3. How has this involvement shaped your understanding of ageing research and potential areas for future PhD study? What are your plans for your next steps during your Master studies and perhaps beyond?

My involvement in the Cologne Graduate School of Aging has deepened my understanding of aging research and has illuminated potential avenues for future PhD study, focusing on understanding and enhancing stem cell function in aging. During my Master studies and beyond, I intend to further explore this area, aiming to contribute to advancements in understanding and potentially intervening in age-related functional decline in stem cells.

4. What advice would you give to future Bachelor graduates who are considering applying for a master's degree and finding a suitable programme? Do you have any advice for students considering applying for the CGA Master Fellowship Programme?

For future Bachelor graduates considering applying for a master's degree, I advise looking for programs that offer opportunities for research, networking, and personal growth. Specifically, for students considering applying for the CGA Master Fellowship Programme, I recommend emphasizing your passion for ageing research and highlighting any relevant experiences or skills. Additionally, be prepared to engage with faculty and peers, as collaboration and actively participating in research are key aspects of successful application for the fellowship.

Daria Wnuk-Lipinski & Lucie Stamm, CGA Alumni Mentoring Programme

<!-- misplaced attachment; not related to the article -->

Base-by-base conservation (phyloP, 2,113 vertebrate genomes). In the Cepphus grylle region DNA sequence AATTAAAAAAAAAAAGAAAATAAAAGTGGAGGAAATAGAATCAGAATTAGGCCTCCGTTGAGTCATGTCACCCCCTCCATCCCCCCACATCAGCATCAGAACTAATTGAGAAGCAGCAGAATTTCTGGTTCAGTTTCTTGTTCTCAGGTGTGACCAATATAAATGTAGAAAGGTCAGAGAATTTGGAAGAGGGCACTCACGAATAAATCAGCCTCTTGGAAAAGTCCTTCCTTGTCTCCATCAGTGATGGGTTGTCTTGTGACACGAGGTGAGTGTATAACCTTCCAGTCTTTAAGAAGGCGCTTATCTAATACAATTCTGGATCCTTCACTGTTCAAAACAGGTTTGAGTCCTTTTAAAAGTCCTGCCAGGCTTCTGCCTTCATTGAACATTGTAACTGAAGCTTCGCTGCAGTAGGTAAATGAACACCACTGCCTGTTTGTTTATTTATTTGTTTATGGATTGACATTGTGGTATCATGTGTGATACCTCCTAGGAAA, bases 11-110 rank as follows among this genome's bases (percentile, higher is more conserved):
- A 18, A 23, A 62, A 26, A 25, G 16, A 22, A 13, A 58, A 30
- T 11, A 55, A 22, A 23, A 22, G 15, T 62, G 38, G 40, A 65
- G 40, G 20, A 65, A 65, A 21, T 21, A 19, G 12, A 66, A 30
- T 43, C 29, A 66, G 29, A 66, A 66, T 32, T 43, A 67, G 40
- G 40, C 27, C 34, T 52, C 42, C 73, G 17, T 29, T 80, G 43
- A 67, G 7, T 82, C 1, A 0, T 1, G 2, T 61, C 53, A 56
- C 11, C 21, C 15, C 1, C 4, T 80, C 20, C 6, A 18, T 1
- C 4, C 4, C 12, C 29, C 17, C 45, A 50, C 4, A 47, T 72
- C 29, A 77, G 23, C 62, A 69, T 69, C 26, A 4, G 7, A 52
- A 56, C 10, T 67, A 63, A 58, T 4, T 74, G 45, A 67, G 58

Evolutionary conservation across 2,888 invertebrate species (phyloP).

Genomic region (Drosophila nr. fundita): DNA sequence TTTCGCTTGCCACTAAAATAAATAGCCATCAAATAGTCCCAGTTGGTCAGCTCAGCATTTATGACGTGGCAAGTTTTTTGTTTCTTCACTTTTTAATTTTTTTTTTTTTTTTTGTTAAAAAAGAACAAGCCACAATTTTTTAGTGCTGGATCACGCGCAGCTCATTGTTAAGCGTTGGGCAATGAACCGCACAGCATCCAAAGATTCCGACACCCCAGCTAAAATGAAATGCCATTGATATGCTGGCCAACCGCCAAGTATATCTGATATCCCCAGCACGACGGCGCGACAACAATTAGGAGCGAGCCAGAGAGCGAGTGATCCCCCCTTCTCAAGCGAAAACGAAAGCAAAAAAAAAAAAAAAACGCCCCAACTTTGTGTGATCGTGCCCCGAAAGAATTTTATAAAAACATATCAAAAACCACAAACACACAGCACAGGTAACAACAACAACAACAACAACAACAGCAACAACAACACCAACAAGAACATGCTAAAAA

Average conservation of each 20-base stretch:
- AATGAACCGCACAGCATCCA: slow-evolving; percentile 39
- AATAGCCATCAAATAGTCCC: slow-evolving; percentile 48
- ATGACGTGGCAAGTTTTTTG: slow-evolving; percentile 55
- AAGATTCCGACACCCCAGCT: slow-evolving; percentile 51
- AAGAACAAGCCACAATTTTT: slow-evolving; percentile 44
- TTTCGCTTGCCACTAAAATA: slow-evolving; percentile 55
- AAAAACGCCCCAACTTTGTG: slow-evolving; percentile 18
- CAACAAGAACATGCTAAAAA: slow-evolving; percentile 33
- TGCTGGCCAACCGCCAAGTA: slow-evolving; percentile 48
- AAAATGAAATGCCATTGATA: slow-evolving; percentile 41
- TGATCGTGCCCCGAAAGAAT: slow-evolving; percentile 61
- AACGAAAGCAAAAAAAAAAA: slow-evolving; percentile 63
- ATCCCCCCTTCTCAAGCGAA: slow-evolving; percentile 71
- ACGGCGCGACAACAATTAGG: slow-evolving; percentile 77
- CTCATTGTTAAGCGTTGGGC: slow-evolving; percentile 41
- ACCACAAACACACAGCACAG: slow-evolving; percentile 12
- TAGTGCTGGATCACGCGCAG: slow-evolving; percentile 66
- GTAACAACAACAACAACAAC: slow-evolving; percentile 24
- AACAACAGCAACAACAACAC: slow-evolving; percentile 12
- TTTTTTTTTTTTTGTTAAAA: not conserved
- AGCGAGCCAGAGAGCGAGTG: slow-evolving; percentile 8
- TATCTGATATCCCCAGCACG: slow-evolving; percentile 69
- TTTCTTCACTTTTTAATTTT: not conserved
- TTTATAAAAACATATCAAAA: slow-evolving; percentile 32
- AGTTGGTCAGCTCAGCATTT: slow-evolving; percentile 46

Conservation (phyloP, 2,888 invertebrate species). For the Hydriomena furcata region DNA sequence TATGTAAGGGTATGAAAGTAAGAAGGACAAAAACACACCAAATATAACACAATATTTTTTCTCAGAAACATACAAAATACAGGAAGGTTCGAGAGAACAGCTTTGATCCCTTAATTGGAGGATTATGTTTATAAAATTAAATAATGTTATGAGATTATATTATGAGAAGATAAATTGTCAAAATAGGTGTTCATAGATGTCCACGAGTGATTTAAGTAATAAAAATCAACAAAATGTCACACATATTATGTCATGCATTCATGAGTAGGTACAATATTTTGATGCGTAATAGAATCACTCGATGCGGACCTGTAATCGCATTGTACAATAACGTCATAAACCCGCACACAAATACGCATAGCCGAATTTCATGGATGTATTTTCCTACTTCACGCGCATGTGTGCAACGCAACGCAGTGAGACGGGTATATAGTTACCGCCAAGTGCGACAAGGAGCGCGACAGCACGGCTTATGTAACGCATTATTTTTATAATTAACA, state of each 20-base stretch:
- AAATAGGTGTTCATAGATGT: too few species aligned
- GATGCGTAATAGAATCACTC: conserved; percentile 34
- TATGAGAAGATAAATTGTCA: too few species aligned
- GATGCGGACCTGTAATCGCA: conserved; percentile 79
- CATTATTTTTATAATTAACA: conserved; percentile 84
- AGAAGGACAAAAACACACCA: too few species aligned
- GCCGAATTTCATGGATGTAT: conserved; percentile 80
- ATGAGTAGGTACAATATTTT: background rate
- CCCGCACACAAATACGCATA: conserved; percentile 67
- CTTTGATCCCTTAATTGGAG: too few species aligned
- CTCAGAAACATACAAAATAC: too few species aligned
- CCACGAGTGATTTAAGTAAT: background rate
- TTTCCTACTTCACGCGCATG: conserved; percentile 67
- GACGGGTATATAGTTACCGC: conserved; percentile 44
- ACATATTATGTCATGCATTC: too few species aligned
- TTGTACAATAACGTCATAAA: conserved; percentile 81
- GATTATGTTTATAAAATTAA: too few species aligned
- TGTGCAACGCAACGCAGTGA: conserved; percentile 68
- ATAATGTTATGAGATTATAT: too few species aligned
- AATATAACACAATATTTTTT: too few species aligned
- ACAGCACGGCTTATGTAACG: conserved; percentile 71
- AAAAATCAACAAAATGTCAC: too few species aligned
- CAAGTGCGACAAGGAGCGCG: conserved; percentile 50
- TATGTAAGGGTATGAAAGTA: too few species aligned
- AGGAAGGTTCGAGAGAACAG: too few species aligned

The CGA supports its doctoral researchers throughout their PhD. Along the way, one of the most pressing questions is: What comes next? To facilitate this decision and give the doctoral researchers a glimpse into life after the PhD, the CGA offers a mentoring program: CGA alumni  coach current CGA researchers. Daria Wnuk-Lipinski (doctoral researcher of CGA class 2019) and Lucie Stamm (alumni of CGA class 2013, product manager at Miltenyi Biotech) participated in the mentoring. This is what they say about it:

Daria, why did you decide to join the CGA mentoring, and why did you choose Lucie as your mentor?

Daria: I decided to join the CGA mentoring program to gain insights into life after completing my PhD. The program offered a unique opportunity to learn from someone who has walked the path I’m embarking on. I picked Lucie as my mentor because her role as a product manager at Miltenyi Biotech resonated with my interests and career goals. I was eager to learn more about aspects like the role as a product manager at Miltenyi Biotech, the application process, and the company itself. This exploration aimed to help me better understand this career path and find out if it could be a suitable option for my future career steps.